Herd characteristics and management practices associated with bulk-tank somatic cell counts in herds in official Dairy Herd Improvement Association programs in Ohio

Margaret L. Khaitsa Department of Veterinary Preventive Medicine, College of Food, Agriculture and Environmental Sciences, The Ohio State University, Columbus, OH 43210.

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 BVM, PhD
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Thomas E. Wittum Department of Veterinary Preventive Medicine, College of Food, Agriculture and Environmental Sciences, The Ohio State University, Columbus, OH 43210.

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 PhD
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K. Larry Smith College of Veterinary Medicine, and the Department of Animal Sciences, College of Food, Agriculture and Environmental Sciences, The Ohio State University, Columbus, OH 43210.

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Janet L. Henderson Human and Resource Development, College of Food, Agriculture and Environmental Sciences, The Ohio State University, Columbus, OH 43210.

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Kent H. Hoblet Department of Veterinary Preventive Medicine, College of Food, Agriculture and Environmental Sciences, The Ohio State University, Columbus, OH 43210.

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 DVM, MS

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Abstract

Objective—To identify herd characteristics and management practices associated with bulk-tank somatic cell counts (BTSCC) in dairy herds in Ohio enrolled in official Dairy Herd Improvement Association (DHIA) programs.

Sample Population—186 dairies in Ohio.

Procedure—All herds in official DHIA programs in 9 counties were asked to participate. Extensive information regarding herd characteristics and management practices was obtained, using a standardized questionnaire. Bulk-tank milk samples were requested from all participating herds for bacterial culture. Official DHIA test-day records for January 1997 were obtained from all herds enrolled in official DHIA programs in the 9 counties. Potential associations were identified, using multivariable ANOVA.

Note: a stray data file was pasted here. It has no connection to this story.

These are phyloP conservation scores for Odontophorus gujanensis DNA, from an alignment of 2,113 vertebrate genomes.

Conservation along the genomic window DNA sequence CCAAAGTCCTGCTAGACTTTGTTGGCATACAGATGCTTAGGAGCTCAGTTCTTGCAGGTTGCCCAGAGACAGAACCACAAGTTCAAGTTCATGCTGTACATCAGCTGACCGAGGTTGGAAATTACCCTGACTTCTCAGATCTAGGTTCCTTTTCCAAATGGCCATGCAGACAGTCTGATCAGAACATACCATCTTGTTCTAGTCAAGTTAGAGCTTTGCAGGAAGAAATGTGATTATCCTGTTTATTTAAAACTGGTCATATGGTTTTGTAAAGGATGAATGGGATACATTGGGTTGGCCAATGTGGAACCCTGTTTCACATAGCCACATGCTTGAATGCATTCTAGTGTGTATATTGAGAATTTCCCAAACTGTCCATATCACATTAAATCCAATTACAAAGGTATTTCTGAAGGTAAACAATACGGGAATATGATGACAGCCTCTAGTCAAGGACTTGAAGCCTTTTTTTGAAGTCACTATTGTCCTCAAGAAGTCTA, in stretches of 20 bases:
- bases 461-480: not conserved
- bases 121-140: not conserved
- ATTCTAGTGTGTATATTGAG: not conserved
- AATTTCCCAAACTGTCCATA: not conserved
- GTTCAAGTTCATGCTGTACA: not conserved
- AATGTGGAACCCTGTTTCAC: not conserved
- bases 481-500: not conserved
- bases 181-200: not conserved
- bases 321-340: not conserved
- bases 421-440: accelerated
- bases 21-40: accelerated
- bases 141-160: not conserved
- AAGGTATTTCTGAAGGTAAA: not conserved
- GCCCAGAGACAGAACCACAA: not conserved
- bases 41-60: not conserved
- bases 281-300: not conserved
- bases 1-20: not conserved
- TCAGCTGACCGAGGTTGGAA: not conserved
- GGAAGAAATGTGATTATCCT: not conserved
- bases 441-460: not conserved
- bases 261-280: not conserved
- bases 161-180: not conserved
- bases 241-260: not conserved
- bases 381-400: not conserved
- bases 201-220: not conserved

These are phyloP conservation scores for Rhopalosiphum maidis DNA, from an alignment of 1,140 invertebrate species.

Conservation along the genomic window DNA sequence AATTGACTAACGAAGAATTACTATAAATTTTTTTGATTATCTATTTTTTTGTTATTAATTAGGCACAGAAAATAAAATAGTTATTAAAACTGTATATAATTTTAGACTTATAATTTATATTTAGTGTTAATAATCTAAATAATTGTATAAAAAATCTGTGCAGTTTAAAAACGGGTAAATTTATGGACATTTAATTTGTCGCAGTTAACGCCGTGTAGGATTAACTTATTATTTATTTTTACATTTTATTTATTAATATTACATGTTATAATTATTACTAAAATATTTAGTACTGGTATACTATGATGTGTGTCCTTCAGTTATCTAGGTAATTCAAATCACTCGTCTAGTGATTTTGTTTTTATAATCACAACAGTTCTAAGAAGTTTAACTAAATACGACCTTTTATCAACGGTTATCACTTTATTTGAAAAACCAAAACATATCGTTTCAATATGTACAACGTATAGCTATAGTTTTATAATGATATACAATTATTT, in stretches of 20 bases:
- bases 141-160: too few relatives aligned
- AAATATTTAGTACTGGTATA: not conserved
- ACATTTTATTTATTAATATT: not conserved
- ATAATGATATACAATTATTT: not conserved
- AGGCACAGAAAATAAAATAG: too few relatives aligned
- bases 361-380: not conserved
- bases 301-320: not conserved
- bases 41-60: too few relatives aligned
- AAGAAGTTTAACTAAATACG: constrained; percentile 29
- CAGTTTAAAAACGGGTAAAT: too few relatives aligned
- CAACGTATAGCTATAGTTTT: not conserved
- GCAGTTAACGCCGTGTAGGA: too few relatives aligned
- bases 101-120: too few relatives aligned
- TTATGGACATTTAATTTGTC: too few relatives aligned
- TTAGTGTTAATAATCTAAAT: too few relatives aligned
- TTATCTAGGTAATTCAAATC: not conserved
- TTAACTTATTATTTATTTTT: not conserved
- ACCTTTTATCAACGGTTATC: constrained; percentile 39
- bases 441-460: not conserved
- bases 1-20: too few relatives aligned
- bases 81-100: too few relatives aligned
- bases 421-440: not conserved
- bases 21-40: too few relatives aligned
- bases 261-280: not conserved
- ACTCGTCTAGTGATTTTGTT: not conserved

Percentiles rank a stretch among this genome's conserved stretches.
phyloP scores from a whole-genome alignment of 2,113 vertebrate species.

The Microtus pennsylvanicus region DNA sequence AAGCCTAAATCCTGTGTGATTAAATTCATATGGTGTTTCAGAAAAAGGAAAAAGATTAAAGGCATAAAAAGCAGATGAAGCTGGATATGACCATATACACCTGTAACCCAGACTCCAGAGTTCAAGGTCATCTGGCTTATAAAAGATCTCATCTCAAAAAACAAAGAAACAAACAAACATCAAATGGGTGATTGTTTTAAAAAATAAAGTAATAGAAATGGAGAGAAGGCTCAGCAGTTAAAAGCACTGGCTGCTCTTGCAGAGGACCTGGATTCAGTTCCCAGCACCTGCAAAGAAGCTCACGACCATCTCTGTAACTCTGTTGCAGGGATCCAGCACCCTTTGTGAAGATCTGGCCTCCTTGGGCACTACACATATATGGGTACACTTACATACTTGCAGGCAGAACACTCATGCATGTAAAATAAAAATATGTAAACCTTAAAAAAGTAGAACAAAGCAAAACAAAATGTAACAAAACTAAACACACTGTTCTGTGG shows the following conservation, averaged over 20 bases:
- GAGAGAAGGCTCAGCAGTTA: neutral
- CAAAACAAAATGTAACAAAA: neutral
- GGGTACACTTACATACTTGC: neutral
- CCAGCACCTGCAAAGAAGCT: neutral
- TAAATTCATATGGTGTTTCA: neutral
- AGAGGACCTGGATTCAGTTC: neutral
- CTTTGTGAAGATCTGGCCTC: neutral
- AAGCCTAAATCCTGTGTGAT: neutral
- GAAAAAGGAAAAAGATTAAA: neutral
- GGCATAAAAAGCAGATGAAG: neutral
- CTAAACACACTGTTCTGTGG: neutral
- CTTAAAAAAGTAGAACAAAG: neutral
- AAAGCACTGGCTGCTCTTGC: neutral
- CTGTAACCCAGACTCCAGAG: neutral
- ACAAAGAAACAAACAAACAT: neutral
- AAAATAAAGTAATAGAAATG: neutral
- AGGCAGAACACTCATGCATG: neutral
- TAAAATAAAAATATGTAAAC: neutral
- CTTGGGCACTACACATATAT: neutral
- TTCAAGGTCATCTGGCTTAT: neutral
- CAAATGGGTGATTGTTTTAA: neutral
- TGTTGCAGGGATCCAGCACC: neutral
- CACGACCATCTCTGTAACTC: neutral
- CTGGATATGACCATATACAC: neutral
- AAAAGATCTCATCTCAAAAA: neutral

Results—Participation was 186 of 479 (39%) herds. Streptococcus agalactiae and Mycoplasma spp were not isolated from bulk-tank milk samples. Staphylococcus aureus was isolated from 64 of 172 (37%) of the herds. The BTSCC were inversely associated with peak daily milk production, postmilking teat disinfection, percentage of eligible cows in the herd detected in estrus, and directly related to the extent to which BTSCC was perceived as a herd problem during the preceding 2 years. Type of housing for nonlactating cows and product used for treatment of nonlactating cows also were significantly associated with BTSCC.

Conclusions and Clinical Relevance—Consideration of herd characteristics and implementation of management practices associated with BTSCC could result in increased milk yield and production of milk with lower BTSCC. (Am J Vet Res 2000;61:1092–1098)

Abstract

Objective—To identify herd characteristics and management practices associated with bulk-tank somatic cell counts (BTSCC) in dairy herds in Ohio enrolled in official Dairy Herd Improvement Association (DHIA) programs.

Sample Population—186 dairies in Ohio.

Procedure—All herds in official DHIA programs in 9 counties were asked to participate. Extensive information regarding herd characteristics and management practices was obtained, using a standardized questionnaire. Bulk-tank milk samples were requested from all participating herds for bacterial culture. Official DHIA test-day records for January 1997 were obtained from all herds enrolled in official DHIA programs in the 9 counties. Potential associations were identified, using multivariable ANOVA.

Results—Participation was 186 of 479 (39%) herds. Streptococcus agalactiae and Mycoplasma spp were not isolated from bulk-tank milk samples. Staphylococcus aureus was isolated from 64 of 172 (37%) of the herds. The BTSCC were inversely associated with peak daily milk production, postmilking teat disinfection, percentage of eligible cows in the herd detected in estrus, and directly related to the extent to which BTSCC was perceived as a herd problem during the preceding 2 years. Type of housing for nonlactating cows and product used for treatment of nonlactating cows also were significantly associated with BTSCC.

Conclusions and Clinical Relevance—Consideration of herd characteristics and implementation of management practices associated with BTSCC could result in increased milk yield and production of milk with lower BTSCC. (Am J Vet Res 2000;61:1092–1098)

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